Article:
Greater Gainesville is also home to the Norman Fixel Institute for Neurological Diseases at UF Health. Led by neurologist Dr. Michael Okun and neurosurgeon Dr. Kelly Foote, the institute is home to scientists and clinicians at UF Health who are working on neurological disorders that afflict millions of people across the globe. The institute is a leading destination for patients and families seeking care for Parkinson’s, dystonia, and other movement disorders; Alzheimer’s disease and dementias; concussion and traumatic brain injury; and neuromuscular disorders like ALS, also known as Lou Gehrig’s disease.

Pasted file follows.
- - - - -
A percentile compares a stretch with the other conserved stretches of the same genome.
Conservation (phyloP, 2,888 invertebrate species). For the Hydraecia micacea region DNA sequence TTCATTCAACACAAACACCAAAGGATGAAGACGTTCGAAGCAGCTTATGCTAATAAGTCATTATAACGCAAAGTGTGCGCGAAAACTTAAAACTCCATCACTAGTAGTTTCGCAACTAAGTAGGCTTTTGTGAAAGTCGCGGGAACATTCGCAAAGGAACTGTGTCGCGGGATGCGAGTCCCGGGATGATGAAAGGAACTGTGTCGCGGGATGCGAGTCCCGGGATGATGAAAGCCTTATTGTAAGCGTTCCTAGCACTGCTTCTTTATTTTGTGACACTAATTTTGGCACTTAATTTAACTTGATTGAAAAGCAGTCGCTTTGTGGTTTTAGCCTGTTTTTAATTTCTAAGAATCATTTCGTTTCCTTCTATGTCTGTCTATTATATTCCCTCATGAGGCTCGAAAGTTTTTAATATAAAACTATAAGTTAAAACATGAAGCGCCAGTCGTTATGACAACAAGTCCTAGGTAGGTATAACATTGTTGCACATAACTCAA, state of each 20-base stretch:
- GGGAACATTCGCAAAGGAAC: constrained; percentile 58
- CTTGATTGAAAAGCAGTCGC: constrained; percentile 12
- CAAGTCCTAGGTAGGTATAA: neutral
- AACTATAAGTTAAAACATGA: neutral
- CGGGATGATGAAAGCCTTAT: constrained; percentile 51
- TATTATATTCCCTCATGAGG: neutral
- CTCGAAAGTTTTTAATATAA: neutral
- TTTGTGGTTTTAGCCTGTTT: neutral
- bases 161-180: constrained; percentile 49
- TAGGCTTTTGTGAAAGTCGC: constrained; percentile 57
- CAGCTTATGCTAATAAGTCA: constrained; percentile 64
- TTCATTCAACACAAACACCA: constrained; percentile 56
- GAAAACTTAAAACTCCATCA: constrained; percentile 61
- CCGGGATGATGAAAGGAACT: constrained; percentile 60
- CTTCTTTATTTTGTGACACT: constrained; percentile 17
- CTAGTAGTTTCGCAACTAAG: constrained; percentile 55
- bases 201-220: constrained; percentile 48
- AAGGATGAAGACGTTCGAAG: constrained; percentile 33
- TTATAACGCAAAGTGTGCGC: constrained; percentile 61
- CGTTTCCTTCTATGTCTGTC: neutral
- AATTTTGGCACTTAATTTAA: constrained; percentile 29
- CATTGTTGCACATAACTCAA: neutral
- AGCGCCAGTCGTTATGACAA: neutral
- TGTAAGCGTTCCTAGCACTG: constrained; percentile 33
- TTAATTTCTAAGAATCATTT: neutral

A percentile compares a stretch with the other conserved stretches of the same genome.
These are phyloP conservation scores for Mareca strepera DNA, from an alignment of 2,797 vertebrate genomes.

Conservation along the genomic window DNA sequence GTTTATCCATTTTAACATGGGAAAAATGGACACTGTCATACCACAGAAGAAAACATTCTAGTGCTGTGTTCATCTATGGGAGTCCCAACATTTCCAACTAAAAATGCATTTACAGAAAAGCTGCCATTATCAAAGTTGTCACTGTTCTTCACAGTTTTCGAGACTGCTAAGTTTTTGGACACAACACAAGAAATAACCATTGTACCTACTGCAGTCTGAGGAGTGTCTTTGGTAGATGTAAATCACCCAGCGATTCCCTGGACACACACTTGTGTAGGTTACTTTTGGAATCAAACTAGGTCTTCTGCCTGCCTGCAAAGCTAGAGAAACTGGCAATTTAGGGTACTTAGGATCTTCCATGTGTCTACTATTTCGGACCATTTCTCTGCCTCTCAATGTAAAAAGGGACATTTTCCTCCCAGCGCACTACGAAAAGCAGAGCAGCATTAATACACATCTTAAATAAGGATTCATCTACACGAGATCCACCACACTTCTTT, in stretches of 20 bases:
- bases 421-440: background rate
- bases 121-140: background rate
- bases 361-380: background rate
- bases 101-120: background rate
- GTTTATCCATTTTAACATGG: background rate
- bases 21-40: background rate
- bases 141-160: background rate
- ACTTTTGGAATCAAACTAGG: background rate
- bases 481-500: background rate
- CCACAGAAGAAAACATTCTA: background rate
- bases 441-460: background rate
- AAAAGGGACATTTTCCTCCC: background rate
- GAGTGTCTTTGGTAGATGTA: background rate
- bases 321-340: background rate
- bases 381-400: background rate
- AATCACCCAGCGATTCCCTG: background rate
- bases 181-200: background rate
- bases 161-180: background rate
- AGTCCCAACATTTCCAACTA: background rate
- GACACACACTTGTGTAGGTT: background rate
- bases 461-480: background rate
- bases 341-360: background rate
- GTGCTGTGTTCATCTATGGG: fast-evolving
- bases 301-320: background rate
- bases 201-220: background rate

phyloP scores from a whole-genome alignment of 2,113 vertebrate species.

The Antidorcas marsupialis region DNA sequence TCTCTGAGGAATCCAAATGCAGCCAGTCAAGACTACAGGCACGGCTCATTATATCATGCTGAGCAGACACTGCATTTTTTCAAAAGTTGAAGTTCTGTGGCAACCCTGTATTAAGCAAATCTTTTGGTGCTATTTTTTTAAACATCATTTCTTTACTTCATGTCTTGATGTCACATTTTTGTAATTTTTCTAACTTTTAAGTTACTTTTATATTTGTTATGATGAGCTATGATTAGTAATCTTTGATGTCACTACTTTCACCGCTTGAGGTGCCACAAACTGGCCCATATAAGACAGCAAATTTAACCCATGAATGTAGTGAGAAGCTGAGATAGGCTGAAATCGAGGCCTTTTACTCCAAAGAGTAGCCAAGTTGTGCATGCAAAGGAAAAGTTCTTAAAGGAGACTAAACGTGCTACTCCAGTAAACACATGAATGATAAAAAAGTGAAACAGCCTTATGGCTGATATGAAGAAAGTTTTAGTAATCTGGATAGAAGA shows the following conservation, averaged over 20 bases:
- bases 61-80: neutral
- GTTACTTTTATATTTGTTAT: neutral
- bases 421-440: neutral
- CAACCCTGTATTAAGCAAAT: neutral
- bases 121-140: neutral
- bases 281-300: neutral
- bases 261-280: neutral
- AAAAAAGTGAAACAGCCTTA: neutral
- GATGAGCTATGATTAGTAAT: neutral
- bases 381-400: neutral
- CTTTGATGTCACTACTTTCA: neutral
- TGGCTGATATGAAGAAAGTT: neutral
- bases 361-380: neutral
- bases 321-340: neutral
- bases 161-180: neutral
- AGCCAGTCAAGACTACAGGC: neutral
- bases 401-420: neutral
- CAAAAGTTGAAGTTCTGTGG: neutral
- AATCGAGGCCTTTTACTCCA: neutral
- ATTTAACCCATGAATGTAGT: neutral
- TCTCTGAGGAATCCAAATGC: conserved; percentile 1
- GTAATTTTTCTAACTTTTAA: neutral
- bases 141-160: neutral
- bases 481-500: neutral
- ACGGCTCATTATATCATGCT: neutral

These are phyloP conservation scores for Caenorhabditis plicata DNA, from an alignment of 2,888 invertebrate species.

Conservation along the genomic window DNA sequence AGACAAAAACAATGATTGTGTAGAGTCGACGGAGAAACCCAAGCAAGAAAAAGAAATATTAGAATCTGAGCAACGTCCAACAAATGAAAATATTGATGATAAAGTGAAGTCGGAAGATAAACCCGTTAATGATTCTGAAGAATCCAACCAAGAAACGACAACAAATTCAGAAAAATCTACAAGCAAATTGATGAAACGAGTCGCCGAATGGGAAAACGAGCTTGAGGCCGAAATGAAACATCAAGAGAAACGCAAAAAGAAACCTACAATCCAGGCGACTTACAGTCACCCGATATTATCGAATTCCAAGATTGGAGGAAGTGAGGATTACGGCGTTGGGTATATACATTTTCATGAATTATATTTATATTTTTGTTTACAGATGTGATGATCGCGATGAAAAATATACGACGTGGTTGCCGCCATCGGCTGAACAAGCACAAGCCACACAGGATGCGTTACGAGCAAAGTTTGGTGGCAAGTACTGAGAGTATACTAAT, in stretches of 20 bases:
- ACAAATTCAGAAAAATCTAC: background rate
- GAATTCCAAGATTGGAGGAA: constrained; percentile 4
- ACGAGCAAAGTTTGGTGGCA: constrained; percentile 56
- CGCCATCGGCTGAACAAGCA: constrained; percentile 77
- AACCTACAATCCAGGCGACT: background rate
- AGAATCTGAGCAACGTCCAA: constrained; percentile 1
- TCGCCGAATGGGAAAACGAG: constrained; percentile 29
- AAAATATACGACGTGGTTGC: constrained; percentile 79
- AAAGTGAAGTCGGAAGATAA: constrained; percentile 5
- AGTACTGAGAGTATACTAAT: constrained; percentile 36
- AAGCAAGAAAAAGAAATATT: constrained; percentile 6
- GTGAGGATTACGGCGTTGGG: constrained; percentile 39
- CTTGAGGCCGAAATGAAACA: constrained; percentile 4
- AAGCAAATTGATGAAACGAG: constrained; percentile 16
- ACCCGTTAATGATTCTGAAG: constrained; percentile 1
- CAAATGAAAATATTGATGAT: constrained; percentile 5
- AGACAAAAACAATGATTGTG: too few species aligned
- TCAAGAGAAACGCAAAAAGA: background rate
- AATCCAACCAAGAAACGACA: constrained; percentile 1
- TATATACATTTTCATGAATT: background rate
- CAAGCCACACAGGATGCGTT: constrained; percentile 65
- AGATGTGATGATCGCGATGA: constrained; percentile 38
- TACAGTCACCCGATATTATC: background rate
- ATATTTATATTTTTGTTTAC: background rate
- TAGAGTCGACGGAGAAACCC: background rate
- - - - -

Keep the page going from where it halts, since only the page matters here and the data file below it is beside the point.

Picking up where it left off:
Our beloved veterans who sacrificed so much for the freedoms and quality of life enjoyed by all who call Greater Gainesville home are not forgotten. The Malcom Randall Veterans Affairs Medical Center, aside from being the largest health care provider in North Florida for veterans, also encompasses a Community Living Center, which is monitored and maintained 24/7 by an elite team of medical professionals. The Geriatric Evaluation and Management Center, or GEM, offers up an impatient unit consisting of 18 beds intended for short stays for elderly patients with complex medical conditions. From strokes to self-care, falls to frequent hospitalizations, the GEM ensures that Greater Gainesville’s heroes are well tended to so that they may return to their families and communities with renewed health and independence.